I grew up in Madison, Wisconsin and am fiercely proud of that. I’ll throw down if you step to my state.
My university degree is in Recreation Management. That’s right, I know you are jealous. Four years of courses on how to play games with people (team-building, of course) and things like turf management. Before you call shenanigans, there were businessy type requirements as well, it wasn’t all fun and games!
I did my internship at a full-amenity resort in Wisconsin Dells, Wisconsin and stepped into the wonderful world of hospitality. We’re talking golf courses, swimming pools, ski hills and kids BINGO.
After that was finished I worked as an assistant manager at a mid-level hotel and the second that I got a call from a resort, I was out the door pretty quickly. Dealing with the front-desk, housekeeping issues, customer complaints, yuck- get me back to driving around in golf carts all day in my tennis shoes and khaki shorts.
Wilderness Hotel and Golf Resort
I worked at a water-park resort back in Wisconsin Dells for the next 5.5 years as a lifeguard manager. No, I did not wear a swimsuit and Baywatch around all day. I told you- tennis shoes and khaki shorts… and polo shirts (which I did own about 50 of).
A lot of people don’t really get exactly what it was that I did with that job title. I feel ya. It’s a weird one unless you know of this type of resort. Have a looksy and anything you see involving water was in my area of responsibility > Wilderness Resort
Making sure that everything was running safely and smoothly was my main task. Another job duty was responding to any injury on the property. If you clicked that link above, you’ll understand that this is no small property. I could be minding my business on one side of the resort and get a radio call about a serious injury at the golf course and have to get there as fast as possible. Hence why I had to wear tennis shoes- there was running involved (and golf carts of course).
Days were totally unpredictable and I liked that. You never knew what was going to pop up!
A task that I was solely responsible for was scheduling. In peak summer time madness I was scheduling 300 people for 2 different shifts (most had second jobs, so limited availability), in 7 different water-parks- all with different operating hours. Oh, and making sure that none of them went over 40 hours (while they were knocking at the door begging for more hours and to change their availability).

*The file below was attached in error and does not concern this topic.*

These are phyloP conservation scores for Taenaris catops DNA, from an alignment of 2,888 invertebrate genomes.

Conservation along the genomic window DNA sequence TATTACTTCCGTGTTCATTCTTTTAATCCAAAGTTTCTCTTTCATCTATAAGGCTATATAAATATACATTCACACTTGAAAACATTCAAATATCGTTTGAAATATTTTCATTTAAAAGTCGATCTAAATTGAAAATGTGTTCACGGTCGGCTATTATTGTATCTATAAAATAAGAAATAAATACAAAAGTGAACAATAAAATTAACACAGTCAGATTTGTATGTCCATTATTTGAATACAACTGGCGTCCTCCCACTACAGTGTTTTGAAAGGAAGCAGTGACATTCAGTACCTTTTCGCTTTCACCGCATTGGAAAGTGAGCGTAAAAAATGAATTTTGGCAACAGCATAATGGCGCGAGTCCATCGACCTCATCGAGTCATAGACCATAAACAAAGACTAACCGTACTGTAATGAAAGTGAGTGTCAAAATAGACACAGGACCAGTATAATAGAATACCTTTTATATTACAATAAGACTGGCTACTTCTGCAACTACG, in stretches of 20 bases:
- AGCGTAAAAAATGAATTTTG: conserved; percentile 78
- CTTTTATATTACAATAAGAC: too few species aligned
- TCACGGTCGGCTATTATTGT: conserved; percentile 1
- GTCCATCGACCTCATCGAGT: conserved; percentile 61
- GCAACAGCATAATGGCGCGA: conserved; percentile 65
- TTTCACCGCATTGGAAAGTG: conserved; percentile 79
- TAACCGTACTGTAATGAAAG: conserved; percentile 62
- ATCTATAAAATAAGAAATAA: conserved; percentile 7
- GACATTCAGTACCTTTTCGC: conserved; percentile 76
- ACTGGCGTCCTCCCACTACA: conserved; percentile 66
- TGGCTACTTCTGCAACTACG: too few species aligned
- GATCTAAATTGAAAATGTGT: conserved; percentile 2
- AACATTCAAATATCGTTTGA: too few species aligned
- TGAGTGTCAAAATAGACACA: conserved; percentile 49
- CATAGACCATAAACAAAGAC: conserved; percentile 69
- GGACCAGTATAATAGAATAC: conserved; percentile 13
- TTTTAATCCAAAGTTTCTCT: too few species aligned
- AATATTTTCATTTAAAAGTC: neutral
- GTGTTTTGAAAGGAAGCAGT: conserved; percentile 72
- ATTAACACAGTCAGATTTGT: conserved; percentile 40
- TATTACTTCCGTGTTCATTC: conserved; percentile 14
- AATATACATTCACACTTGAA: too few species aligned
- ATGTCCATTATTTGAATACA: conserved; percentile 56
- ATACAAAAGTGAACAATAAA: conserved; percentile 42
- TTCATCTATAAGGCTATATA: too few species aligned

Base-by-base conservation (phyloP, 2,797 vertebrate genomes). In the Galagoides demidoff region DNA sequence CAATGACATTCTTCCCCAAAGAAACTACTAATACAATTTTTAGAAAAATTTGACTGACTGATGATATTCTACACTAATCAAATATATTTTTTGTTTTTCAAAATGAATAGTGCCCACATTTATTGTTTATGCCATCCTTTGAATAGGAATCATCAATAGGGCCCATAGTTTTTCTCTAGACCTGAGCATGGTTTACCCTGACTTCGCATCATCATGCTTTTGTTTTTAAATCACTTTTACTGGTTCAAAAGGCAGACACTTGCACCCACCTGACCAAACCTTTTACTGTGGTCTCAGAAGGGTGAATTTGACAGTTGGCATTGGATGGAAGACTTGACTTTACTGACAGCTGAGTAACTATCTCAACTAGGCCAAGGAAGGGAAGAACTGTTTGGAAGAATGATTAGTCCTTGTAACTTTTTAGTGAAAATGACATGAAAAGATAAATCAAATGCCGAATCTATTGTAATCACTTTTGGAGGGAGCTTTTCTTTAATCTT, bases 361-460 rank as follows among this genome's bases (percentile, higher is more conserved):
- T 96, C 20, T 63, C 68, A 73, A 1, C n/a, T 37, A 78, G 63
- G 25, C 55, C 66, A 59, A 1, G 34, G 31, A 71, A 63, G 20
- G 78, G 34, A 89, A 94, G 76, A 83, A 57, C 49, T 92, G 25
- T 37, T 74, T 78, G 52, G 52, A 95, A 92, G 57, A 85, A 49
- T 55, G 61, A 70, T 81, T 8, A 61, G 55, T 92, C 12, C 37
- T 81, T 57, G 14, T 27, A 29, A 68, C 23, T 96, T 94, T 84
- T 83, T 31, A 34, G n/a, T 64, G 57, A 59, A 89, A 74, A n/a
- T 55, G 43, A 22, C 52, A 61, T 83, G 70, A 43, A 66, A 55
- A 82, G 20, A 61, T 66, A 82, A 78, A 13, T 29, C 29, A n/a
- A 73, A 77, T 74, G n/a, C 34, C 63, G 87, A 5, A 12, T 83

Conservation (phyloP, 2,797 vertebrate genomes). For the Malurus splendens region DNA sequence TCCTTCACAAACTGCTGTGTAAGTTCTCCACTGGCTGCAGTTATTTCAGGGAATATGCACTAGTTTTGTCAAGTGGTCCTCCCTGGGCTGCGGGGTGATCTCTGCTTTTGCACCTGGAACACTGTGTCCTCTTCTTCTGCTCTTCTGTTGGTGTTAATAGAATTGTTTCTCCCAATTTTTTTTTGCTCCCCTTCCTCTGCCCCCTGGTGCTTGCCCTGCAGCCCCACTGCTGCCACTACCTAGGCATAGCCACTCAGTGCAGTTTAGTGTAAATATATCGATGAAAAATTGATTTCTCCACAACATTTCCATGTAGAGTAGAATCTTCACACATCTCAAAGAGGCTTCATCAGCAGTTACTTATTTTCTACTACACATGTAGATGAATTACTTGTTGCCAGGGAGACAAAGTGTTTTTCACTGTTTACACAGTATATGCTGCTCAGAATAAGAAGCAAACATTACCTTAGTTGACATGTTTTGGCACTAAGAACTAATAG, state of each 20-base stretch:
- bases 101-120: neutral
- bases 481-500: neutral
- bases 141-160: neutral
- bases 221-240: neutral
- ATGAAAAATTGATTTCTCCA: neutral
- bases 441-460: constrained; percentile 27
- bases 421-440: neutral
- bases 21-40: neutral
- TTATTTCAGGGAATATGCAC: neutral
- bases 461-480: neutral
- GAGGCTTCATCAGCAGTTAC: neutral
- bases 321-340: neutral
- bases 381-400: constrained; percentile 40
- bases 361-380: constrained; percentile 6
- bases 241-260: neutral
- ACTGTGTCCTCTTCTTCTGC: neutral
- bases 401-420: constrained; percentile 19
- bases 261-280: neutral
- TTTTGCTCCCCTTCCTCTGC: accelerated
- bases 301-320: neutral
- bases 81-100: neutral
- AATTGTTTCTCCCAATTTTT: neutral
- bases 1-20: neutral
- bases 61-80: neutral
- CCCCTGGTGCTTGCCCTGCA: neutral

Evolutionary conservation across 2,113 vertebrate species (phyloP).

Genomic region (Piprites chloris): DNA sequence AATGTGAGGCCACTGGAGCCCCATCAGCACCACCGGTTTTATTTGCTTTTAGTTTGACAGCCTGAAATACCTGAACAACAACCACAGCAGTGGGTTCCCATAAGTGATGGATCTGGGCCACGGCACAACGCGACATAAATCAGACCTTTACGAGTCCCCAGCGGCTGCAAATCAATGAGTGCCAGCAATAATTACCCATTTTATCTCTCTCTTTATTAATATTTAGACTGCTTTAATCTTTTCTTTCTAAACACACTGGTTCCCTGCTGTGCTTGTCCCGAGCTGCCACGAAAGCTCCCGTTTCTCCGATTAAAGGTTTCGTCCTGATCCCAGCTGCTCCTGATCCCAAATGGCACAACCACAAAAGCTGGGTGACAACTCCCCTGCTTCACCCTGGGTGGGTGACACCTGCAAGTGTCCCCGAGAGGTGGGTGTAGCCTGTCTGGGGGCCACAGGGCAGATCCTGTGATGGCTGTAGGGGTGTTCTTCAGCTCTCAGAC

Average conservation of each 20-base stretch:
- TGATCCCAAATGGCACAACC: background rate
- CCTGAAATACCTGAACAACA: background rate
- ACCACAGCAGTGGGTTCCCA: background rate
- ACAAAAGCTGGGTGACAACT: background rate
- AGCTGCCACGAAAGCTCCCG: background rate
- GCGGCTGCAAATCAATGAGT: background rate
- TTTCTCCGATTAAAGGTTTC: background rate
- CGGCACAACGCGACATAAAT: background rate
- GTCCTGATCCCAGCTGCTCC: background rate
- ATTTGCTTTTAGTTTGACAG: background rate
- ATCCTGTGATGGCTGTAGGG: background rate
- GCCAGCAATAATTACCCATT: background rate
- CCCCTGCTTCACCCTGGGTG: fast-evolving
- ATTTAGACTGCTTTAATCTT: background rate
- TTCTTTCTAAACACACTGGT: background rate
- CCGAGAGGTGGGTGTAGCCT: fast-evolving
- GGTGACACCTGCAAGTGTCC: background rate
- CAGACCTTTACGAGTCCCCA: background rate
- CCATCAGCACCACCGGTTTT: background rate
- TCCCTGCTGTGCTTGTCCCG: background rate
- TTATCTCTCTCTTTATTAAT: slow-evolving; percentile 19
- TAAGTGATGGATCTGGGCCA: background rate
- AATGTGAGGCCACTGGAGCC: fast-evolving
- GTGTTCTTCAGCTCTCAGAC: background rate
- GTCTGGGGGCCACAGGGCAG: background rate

J1 – Work Exchange Program
Because this resort was located in a small town (and the fact that there were 3 other resorts of this size), our staff had to be imported. Like literally. Our lifeguard staff consisted of about 85% international students working in the United States on the J1 – work exchange program.
The visas were for 3-4 months, so that meant a huge revolving door with the staff and non-stop orientations and training. On the up-side, it was super fun working with people from all over the world and making new friends.
If it wasn’t for these J1 students, I wouldn’t be where I am today.
Working with non-native English speakers and training them as employees and even more challenging, as lifeguards, set the stage for understanding how to speak properly so that I could be understood. Today my students still comment on how clear I sound compared to other Americans. Also, the friendships that I still have to this day helped to set the stage for living internationally.
When I decided that my time as a lifeguard manager was up, I had no idea what I wanted to do. I really didn’t want to stay in the hospitality business and toyed with the idea of getting into event planning because I have an obsession with planning. Alas, I had no experience, connections or really even a clue what that industry was all about.
Enter ‘the idea to teach English’. My bestie was also at a crossroads in her life and shared my love for travel. She came up with the idea to teach English abroad and it didn’t take much convincing on my part. She decided to go another route, so I was on my own. (queue Tom Petty ‘Into the Great Wide Open’)
What I learned
- Communication with human understanding is the only way to manage a team
- Give people the benefit of the doubt (until they prove otherwise)
- “Don’t come to me with a complaint, unless you have a solution”
- Always get all of the facts
- Don’t use the P word (promise) because if you can’t make it happen, then you have to go back on our word. No bueno.